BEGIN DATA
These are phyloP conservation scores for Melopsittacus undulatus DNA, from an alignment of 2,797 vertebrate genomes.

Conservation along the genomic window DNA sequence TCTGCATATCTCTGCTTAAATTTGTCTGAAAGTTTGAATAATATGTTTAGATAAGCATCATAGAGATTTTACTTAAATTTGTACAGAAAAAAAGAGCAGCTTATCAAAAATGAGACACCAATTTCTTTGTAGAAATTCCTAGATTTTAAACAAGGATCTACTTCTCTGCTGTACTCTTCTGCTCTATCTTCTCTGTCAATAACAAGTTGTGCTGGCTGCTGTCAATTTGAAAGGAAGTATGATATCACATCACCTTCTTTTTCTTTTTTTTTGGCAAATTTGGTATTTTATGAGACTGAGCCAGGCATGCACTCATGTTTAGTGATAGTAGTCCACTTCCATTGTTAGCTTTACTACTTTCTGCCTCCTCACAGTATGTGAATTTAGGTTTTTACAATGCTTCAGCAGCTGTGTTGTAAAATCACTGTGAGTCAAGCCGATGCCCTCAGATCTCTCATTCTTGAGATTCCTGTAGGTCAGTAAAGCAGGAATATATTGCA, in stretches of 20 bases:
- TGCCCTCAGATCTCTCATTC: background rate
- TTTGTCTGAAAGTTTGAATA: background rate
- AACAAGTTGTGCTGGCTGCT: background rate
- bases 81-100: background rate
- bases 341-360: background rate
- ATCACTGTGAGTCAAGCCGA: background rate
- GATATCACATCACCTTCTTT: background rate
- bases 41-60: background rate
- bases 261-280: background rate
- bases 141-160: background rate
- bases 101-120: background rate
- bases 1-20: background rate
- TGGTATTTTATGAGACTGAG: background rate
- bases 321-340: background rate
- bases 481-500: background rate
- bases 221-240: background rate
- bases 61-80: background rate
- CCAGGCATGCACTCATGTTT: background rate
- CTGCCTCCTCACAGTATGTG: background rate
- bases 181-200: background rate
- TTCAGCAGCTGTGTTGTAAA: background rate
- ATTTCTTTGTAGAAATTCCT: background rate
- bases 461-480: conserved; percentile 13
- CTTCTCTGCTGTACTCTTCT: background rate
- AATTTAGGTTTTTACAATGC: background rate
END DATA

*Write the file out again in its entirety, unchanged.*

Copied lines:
These are phyloP conservation scores for Melopsittacus undulatus DNA, from an alignment of 2,797 vertebrate genomes.

Conservation along the genomic window DNA sequence TCTGCATATCTCTGCTTAAATTTGTCTGAAAGTTTGAATAATATGTTTAGATAAGCATCATAGAGATTTTACTTAAATTTGTACAGAAAAAAAGAGCAGCTTATCAAAAATGAGACACCAATTTCTTTGTAGAAATTCCTAGATTTTAAACAAGGATCTACTTCTCTGCTGTACTCTTCTGCTCTATCTTCTCTGTCAATAACAAGTTGTGCTGGCTGCTGTCAATTTGAAAGGAAGTATGATATCACATCACCTTCTTTTTCTTTTTTTTTGGCAAATTTGGTATTTTATGAGACTGAGCCAGGCATGCACTCATGTTTAGTGATAGTAGTCCACTTCCATTGTTAGCTTTACTACTTTCTGCCTCCTCACAGTATGTGAATTTAGGTTTTTACAATGCTTCAGCAGCTGTGTTGTAAAATCACTGTGAGTCAAGCCGATGCCCTCAGATCTCTCATTCTTGAGATTCCTGTAGGTCAGTAAAGCAGGAATATATTGCA, in stretches of 20 bases:
- TGCCCTCAGATCTCTCATTC: background rate
- TTTGTCTGAAAGTTTGAATA: background rate
- AACAAGTTGTGCTGGCTGCT: background rate
- bases 81-100: background rate
- bases 341-360: background rate
- ATCACTGTGAGTCAAGCCGA: background rate
- GATATCACATCACCTTCTTT: background rate
- bases 41-60: background rate
- bases 261-280: background rate
- bases 141-160: background rate
- bases 101-120: background rate
- bases 1-20: background rate
- TGGTATTTTATGAGACTGAG: background rate
- bases 321-340: background rate
- bases 481-500: background rate
- bases 221-240: background rate
- bases 61-80: background rate
- CCAGGCATGCACTCATGTTT: background rate
- CTGCCTCCTCACAGTATGTG: background rate
- bases 181-200: background rate
- TTCAGCAGCTGTGTTGTAAA: background rate
- ATTTCTTTGTAGAAATTCCT: background rate
- bases 461-480: conserved; percentile 13
- CTTCTCTGCTGTACTCTTCT: background rate
- AATTTAGGTTTTTACAATGC: background rate